Typical. I lived in southeast England for 18 years and never had snow in November, but it seems like it was all over Britain this weekend! As I live on the coast snow is rare here, but after a 40-minute drive south to Grantown-on-Spey there was snow beneath my boots again.
A festive food market was in full swing along the main high street. We had a quick browse before heading down the aptly named Forest Road to one of my favourite wild places in Scotland: Anagach Woods.
The last time I visited was on a sweltering afternoon in May. This time everything was coated in white, adding cartoon highlights to branches and trunks. Over the past couple of years I’ve become a real winter baby so I was in my element.
As we walked along a high ledge overlooking deep bowls of forest floor on either side, a chattery cackle overhead made me look up and jump for joy: a flock of fieldfares were flying over!
I’ve been longing to see fieldfares since they left for their breeding grounds in Scandinavia at the end of last winter. They’re one of my power five – along with bramblings, waxwings, redwings and long-tailed ducks – and I can’t wait to try and photograph them again this year.
There’s nothing like snow and fieldfares to get me even more in the winter mood!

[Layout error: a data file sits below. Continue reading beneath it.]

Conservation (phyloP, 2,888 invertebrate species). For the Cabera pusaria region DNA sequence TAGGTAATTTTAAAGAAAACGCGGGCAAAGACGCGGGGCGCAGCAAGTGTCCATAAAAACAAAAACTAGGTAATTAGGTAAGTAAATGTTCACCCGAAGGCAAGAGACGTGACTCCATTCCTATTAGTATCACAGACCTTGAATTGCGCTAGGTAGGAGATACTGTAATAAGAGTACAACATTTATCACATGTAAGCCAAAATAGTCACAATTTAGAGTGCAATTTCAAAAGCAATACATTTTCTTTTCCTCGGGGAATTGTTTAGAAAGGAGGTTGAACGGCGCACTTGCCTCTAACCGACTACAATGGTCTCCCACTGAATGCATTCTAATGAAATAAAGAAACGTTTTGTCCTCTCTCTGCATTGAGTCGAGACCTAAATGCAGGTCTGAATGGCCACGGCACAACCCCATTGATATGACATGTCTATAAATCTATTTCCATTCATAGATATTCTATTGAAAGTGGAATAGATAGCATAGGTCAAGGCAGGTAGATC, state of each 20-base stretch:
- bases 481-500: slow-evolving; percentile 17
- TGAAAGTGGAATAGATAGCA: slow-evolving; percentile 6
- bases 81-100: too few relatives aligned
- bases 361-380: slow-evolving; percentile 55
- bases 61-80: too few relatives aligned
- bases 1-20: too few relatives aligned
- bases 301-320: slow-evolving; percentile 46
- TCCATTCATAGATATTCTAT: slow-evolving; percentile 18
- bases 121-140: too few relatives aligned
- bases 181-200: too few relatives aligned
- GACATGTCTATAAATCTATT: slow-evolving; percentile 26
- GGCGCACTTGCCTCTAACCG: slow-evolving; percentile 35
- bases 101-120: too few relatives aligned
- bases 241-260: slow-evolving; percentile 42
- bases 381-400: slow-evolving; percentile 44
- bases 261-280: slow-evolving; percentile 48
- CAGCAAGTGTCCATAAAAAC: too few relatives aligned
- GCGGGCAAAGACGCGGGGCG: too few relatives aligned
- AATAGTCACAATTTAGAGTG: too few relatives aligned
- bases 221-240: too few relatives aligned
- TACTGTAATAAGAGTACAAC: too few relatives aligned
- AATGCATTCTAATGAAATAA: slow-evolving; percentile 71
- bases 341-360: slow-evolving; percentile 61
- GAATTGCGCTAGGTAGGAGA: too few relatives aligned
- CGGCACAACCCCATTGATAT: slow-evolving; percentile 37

After one day of the Grant Arms Wildlife Book Festival, I had already ticked off 27 species. The morning started off gloomy so I wrapped up knowing that the Highland air would bite without a little sunshine. After a delicious breakfast I met my guide Sue and we set off. Our destination was Anagach Woods, only a five minute walk from the hotel. I knew it was my kind of place from the first glimpse: dense evergreen trees, a winding trail and the lyrical murmuring of birdsong. The harsh, icy breeze that made the eyes squint and the neck shorten completely disappeared once we strolled past the first few trees.
Anagach Woods were planted in 1766 using young pine trees dug up and transported from the old Caledonian pine forest of Abernethy. A few of these original trees are still standing today; wizened goliaths surrounded by waxy saplings. Throughout Anagach are deposits in the form of fluvio-glacial ridges, raised beach sands and gravel deposits dating back 10,000 years to the Ice Age. “Fluvio-glacial” refers to the meltwater created when a glacier melts.